On May 6, 2013, Governor Mary Fallin signed into law Senate Bill 1062. The new law replaces Oklahoma’s adversarial court-based workers’ compensation system with an administrative system and provides an opportunity for employers to opt-out of the administrative system. The new law applies to on-the-job injury claims that arise on or after February 1, 2014. Claims filed prior to February 1, 2014 will be determined based on the current law by the newly-formed Workers’ Compensation Court of Existing Claims.
Under the new law, the current workers’ compensation court will be replaced by an administrative system governed by a three-member Commission. The Commission will have the authority to hear claims, as well as to select administrative law judges to conduct hearings and determine an employee’s rights to benefits following an on-the-job accident, subject to appeal to the Commission. An employer will be allowed to opt-out of the new administrative system as long as the employer has a written and approved benefit plan that provides the same or greater benefits for occupational injuries as those specified in the new law. Employers can also require employees to settle workers’ compensation claims and disputes through arbitration.
The impact of the new law on workers’ compensation retaliation claims is especially important for Oklahoma employers. The new retaliation provision includes substantially the same list of prohibited conduct as under the current law. Specifically, employers may not discriminate or retaliate against an employee when the employee has in good faith filed a claim, retained a lawyer for representation, instituted a workers’ compensation proceeding, or testified or is about to testify in any workers’ compensation proceeding. Additionally, employers may not terminate an employee during a period of temporary total disability (“TTD”) for the sole reason of being absent from work or to avoid payment of TTD benefits to the injured employee.
Similar to the current law, the new law provides that employers are not required to rehire or retain an employee who, after TTD benefits have been exhausted, is determined by a physician to be physically unable to perform his or her assigned duties. New language has been added stating that an employee is not required to be rehired or retained if that employee’s position is “no longer available.” It is unclear how this provision will be interpreted, and it is sure to spawn litigation.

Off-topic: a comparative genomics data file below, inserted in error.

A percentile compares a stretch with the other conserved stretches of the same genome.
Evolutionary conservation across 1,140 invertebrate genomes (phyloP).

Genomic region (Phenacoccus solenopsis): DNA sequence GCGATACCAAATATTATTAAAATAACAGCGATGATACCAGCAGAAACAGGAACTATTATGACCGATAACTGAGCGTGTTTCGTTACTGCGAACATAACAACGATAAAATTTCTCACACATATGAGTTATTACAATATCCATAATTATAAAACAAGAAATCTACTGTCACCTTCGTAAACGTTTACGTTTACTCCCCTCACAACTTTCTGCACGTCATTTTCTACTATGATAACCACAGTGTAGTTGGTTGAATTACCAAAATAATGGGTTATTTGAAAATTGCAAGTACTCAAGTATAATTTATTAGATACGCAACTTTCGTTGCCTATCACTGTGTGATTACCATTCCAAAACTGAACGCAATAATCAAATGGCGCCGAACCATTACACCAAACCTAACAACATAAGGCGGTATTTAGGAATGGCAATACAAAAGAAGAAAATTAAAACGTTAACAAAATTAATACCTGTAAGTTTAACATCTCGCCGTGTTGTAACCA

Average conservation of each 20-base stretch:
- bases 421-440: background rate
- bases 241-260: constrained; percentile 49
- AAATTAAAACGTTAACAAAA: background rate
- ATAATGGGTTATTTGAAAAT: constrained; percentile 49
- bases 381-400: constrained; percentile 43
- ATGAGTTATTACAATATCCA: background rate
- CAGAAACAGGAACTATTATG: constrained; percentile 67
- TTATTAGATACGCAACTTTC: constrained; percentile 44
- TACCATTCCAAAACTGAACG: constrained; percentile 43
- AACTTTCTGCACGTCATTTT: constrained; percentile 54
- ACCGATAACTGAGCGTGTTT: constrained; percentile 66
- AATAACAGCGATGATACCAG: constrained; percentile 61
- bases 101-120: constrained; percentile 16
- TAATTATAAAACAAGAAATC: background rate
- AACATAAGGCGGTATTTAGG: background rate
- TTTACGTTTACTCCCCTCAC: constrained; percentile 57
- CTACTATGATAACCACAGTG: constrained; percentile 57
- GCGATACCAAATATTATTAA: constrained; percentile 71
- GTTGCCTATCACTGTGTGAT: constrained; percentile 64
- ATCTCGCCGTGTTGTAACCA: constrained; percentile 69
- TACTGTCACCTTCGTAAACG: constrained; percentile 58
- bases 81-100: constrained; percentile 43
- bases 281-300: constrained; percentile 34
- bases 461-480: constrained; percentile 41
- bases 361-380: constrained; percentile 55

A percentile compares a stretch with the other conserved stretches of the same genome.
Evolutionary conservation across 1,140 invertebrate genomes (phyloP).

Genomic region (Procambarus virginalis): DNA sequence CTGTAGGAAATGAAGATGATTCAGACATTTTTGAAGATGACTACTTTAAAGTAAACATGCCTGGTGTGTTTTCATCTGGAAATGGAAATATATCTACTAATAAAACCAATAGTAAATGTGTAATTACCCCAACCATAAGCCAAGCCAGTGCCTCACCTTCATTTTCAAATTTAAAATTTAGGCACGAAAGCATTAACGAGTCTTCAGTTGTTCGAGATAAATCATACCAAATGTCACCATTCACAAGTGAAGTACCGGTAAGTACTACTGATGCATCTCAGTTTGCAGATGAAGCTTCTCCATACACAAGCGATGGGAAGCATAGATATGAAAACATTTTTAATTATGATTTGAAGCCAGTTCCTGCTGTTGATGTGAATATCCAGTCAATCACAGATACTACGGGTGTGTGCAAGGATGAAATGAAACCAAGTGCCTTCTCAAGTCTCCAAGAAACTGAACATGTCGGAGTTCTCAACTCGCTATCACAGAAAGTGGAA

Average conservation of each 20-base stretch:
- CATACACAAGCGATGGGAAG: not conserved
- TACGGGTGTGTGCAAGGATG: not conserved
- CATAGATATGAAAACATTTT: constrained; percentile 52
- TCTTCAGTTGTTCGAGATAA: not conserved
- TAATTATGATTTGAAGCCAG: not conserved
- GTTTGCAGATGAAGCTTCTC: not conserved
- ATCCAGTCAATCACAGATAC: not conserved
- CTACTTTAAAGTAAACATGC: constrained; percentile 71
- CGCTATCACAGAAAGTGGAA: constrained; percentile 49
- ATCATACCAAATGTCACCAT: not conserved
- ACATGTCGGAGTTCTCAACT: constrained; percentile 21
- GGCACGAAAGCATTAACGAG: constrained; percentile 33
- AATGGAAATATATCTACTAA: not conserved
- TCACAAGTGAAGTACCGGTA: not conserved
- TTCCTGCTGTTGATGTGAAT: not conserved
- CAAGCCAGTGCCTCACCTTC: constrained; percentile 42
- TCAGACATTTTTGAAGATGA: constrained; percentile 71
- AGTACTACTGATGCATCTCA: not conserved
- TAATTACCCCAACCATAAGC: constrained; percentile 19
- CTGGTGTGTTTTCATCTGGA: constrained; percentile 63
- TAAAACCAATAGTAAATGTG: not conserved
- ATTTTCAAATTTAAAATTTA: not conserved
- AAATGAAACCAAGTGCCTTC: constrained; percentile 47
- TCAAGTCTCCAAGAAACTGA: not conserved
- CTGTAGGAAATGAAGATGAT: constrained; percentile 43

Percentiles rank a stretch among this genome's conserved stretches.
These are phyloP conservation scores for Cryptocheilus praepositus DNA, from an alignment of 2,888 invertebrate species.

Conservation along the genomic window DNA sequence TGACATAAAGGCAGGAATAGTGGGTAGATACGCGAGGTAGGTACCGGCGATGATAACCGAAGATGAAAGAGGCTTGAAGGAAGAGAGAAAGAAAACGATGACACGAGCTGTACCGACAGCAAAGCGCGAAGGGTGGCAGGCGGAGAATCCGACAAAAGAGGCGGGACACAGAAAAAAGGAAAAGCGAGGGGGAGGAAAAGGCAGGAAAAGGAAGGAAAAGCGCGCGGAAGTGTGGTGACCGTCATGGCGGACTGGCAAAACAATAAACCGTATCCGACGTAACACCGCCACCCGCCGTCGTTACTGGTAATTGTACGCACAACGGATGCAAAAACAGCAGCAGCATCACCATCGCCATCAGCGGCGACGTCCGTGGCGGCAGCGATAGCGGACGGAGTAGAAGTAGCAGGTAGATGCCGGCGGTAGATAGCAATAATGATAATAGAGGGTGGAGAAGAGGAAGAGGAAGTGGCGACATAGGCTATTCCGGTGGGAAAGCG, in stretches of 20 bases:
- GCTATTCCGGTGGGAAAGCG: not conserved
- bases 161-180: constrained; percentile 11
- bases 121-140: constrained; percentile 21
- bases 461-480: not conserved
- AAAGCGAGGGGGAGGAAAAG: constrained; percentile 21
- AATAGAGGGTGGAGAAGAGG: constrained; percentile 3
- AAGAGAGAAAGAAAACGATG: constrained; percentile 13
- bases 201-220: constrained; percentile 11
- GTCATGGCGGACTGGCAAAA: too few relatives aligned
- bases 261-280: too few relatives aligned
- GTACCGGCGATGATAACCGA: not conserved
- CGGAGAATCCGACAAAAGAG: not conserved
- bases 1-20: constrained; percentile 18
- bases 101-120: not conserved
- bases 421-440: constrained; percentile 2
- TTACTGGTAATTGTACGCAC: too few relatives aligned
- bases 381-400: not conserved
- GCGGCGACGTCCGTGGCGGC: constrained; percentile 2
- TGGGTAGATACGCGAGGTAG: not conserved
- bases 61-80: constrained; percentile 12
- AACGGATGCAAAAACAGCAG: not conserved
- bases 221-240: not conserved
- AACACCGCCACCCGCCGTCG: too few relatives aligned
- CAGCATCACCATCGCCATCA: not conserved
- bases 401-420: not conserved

There are significant changes to the damages available for a workers’ compensation retaliation claim under the new law. The current law provides for back pay damages and compensatory damages for emotional distress and punitive damages capped at $100,000. However, the new law states that employees are entitled to back pay of up to a maximum of $100,000, with no specific mention of compensatory or punitive damages. Presumably, it was the Legislature’s intent to eliminate the availability of compensatory and punitive damages in retaliation claims. Further, the new law does not expressly provide for reinstatement. Thus, it appears that reinstatement or front pay in lieu of reinstatement is no longer available under the new law. These issues will surely be litigated once the new law takes effect.
Additionally, the new law provides that a prevailing party shall be entitled to recover costs and a reasonable attorney fee. While at first glance this would seem to be a good change for employers, it is uncertain how the prevailing party award will be interpreted. Specifically, it is uncertain whether the prevailing defendant will be entitled to costs and attorney fees in all cases or whether the provision will be interpreted similar to federal attorney fee statutes, which rarely award attorney fees in favor of a prevailing defendant.
Under the new statute, jurisdiction for workers’ compensation retaliation claims rests exclusively with the Workers’ Compensation Commission. Employees no longer have the right to initially file an action in the district court. The retaliation provisions do not specify appeal rights or set forth a procedure for appealing the decision of the Commission; however, the new law sets forth the general appeal procedure for injury claims, allowing appeals to the Supreme Court of Oklahoma. It is unclear whether retaliation claims are subject to this appeal procedure as well. Further, there are questions regarding what procedural rules, discovery rules, and evidence rules will apply and whether more than 35 years of case law will apply.
In short, it remains to be seen whether the new administrative system will be advantageous for employers defending workers’ compensation retaliation claims. One thought is that the process will now be less predictable and certain for both employees and employers. Another thought is that employees will be dissuaded from filing workers’ compensation retaliation claims due to the presumably limited damages available. However, we may see an increase in the filing of retaliation cases due to the availability of attorney fees. There remain many unanswered questions that will need to be addressed, and challenges to the constitutionality of the law are anticipated.
We will continue to monitor developments from the Oklahoma legislature. If you have any questions or would like further information, please contact our labor and employment law group.